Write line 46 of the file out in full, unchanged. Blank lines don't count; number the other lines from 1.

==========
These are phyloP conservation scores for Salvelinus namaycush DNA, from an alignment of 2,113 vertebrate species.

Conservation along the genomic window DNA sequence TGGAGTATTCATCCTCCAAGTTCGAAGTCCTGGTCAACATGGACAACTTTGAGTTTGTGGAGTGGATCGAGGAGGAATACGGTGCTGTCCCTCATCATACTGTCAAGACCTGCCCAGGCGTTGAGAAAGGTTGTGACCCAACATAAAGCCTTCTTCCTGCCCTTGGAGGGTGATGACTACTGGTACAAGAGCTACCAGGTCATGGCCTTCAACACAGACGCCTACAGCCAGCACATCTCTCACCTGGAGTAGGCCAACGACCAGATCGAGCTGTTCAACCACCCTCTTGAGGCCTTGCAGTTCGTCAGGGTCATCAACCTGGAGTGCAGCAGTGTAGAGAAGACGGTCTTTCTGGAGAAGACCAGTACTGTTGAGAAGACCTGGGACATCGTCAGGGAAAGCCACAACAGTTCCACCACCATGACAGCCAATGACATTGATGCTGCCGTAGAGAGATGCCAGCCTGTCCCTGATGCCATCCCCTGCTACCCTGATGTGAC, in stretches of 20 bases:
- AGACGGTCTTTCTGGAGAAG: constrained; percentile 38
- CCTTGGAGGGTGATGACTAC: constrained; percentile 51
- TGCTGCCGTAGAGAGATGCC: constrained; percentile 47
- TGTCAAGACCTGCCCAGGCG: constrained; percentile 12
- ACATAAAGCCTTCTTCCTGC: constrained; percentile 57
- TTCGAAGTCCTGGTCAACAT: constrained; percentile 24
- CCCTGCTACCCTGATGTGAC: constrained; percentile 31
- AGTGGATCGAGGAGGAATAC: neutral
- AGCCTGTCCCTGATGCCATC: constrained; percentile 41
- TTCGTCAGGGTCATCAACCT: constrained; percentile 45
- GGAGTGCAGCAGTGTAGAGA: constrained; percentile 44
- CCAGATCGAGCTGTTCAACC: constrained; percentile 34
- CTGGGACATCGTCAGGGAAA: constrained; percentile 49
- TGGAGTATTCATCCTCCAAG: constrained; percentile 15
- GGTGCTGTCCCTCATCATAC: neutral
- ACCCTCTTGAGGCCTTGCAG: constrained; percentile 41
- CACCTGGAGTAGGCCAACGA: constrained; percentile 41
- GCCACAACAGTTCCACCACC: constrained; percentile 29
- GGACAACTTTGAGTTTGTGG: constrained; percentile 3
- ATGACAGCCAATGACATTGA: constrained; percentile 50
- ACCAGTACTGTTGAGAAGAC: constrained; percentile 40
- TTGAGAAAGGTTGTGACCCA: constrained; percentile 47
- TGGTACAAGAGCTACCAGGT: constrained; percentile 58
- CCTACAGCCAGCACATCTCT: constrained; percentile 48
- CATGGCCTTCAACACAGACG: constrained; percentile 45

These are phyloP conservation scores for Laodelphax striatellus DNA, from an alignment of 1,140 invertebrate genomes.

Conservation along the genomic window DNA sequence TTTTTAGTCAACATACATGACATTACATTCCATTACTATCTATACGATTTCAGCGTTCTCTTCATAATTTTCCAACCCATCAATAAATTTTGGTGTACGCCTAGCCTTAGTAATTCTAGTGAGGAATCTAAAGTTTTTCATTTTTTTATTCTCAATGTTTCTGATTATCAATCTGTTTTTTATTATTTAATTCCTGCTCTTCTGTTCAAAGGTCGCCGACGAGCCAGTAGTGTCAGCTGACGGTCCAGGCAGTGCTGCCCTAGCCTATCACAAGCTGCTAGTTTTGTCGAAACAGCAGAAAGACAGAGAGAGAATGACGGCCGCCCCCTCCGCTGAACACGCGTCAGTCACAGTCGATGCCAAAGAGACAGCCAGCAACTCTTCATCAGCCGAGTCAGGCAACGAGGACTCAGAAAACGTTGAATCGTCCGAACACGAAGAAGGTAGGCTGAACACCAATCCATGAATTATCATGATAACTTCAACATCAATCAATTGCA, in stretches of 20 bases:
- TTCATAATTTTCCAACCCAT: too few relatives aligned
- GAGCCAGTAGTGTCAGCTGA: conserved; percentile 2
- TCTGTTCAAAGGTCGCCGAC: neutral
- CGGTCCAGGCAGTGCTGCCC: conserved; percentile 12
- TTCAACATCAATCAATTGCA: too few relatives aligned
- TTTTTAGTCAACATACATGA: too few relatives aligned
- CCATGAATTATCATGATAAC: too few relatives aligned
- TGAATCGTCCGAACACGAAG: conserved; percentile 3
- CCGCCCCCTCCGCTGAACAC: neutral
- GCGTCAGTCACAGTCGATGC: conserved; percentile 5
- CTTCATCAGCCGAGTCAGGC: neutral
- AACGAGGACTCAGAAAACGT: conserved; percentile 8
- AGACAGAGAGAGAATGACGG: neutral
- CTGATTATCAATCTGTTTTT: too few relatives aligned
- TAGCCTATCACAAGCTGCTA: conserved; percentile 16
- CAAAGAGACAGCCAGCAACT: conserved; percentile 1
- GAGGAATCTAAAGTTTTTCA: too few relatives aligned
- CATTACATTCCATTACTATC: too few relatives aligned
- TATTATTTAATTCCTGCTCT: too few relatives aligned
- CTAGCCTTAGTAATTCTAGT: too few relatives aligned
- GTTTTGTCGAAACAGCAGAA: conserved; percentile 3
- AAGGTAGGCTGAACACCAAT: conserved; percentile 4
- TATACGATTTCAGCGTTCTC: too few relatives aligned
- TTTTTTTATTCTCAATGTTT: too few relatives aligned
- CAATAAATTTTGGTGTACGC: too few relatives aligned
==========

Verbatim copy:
- GAGGAATCTAAAGTTTTTCA: too few relatives aligned